In May of 2017, the leader of one of the state of Acre’s largest groups appealed for help to protect the lands of his tribe. Chief Tashka Yawanawa says his people need protection from the Brazilian government because its new policies threaten the tribe’s land rights. At an event organized to appeal to the international community on behalf of the Yawanawa people, the chief said, “It’s a time of struggle for indigenous people … We are losing [our] rights, especially about land...This new government is controlled by agribusiness and the intention is to exploit our territory for logging, mining, getting minerals. If the land is taken away … it will be genocide for indigenous people.” Unfortunately, this story is an example of the norm rather than the exception for indigenous people and their land around the world. HULI WIGMEN (PAPUA NEW GUINEA) The second tribe that we will be studying is the Huli Wigmen of Papua New Guinea. When European explorers first entered the vast Highland area of Papua New Guinea during the 1930s, they were amazed to discover more than one million people living there in a completely undeveloped region. The largest ethnic group currently living in the Highlands of Tari are the Huli, who number between three hundred thousand and four hundred thousand people. The men of Huli have a very colorful tradition of wearing elaborately decorated woven wigs, which they adorn with bunches of multi-colored feathers whenever they have a celebratory festival. A unique clan, the Huli Wigmen live apart from Highland civilization, and teach boys, who are sent to them at fourteen or fifteen years of age, how to make these colorful wigs. Boys usually stay with the Wigmen for about ten years, learning to collect feathers, make armbands, and grow the hair necessary to create these complex and highly wrought wigs.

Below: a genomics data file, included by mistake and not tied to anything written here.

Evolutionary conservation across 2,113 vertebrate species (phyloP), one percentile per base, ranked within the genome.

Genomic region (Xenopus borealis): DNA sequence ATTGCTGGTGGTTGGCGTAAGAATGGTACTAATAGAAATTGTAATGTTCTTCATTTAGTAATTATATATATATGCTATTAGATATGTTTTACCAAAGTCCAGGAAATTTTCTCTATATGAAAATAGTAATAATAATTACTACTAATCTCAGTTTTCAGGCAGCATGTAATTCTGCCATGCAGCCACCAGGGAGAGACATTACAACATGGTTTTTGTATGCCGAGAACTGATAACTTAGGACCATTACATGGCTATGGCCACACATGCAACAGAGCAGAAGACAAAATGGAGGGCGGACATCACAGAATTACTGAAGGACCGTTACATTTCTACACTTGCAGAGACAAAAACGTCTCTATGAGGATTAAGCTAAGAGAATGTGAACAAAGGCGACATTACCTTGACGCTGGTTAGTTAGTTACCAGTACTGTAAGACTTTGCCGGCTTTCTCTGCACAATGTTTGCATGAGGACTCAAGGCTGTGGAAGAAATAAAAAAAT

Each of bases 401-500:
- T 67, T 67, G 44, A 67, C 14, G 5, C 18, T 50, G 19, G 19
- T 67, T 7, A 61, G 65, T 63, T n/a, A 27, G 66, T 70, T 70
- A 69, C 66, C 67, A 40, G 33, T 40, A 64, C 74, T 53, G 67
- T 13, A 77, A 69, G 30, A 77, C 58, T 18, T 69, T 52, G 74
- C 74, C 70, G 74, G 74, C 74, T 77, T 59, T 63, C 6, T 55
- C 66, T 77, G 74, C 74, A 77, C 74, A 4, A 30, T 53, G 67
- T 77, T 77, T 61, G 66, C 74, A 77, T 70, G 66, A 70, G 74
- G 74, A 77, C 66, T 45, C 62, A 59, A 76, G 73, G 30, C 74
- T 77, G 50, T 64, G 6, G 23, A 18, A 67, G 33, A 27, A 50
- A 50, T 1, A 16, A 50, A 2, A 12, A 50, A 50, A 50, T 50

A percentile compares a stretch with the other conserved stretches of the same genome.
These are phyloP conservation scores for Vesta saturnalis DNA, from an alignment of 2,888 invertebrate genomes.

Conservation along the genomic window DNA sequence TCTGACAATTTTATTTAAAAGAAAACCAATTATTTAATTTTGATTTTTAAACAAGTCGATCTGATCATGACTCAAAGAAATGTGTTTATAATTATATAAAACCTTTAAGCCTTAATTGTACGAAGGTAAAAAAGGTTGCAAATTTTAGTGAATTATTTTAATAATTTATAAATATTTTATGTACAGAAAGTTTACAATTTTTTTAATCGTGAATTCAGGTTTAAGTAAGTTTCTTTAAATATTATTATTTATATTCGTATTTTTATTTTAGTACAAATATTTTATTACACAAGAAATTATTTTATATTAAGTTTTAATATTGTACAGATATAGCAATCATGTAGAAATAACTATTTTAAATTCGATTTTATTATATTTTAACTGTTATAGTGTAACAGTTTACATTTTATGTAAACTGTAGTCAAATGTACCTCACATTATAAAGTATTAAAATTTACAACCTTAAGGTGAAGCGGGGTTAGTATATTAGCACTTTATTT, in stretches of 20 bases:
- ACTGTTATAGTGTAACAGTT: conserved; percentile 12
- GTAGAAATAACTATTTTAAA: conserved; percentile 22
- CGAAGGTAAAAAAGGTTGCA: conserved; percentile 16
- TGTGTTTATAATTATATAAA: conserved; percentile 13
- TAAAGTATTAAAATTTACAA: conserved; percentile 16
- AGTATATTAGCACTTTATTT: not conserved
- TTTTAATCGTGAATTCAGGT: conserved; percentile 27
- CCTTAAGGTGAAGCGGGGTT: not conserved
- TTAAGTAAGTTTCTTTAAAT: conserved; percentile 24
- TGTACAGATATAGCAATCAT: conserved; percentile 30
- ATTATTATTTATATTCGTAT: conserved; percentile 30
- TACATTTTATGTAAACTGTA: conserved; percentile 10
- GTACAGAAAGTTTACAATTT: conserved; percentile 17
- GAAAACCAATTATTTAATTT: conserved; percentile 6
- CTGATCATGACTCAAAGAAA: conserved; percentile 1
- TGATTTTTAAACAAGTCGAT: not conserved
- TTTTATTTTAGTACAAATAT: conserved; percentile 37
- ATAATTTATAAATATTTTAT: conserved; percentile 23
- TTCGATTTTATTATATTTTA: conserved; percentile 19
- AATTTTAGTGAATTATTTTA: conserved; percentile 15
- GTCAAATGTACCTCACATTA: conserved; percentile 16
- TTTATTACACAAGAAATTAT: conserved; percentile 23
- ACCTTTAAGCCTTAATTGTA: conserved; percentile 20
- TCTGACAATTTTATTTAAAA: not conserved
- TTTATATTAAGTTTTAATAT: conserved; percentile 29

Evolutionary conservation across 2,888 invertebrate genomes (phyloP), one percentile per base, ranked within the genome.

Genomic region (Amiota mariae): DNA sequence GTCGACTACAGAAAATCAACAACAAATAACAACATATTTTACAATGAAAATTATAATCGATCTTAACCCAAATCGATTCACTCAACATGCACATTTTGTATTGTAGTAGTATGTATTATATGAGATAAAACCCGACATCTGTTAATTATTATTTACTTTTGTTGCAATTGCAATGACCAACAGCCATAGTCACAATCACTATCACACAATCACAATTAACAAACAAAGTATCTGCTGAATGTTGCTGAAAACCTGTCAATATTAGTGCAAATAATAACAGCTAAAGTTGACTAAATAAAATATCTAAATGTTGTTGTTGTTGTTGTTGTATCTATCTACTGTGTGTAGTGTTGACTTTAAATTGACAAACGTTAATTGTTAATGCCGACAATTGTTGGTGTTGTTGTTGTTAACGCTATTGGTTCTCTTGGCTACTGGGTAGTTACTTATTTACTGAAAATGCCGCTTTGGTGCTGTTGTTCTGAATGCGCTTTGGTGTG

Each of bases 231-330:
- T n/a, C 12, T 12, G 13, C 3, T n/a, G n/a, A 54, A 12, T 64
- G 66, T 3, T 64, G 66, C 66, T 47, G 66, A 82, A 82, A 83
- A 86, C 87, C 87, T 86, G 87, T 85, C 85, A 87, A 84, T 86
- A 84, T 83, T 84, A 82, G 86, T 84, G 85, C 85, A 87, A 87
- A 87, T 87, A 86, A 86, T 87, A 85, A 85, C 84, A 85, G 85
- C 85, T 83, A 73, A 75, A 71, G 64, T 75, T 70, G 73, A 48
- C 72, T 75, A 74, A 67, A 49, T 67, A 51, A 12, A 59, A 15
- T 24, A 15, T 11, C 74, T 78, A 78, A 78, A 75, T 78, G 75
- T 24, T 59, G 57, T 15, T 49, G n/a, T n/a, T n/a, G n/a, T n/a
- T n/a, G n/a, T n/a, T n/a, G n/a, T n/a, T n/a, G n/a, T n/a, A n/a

Chapter 1: The Tribes 13

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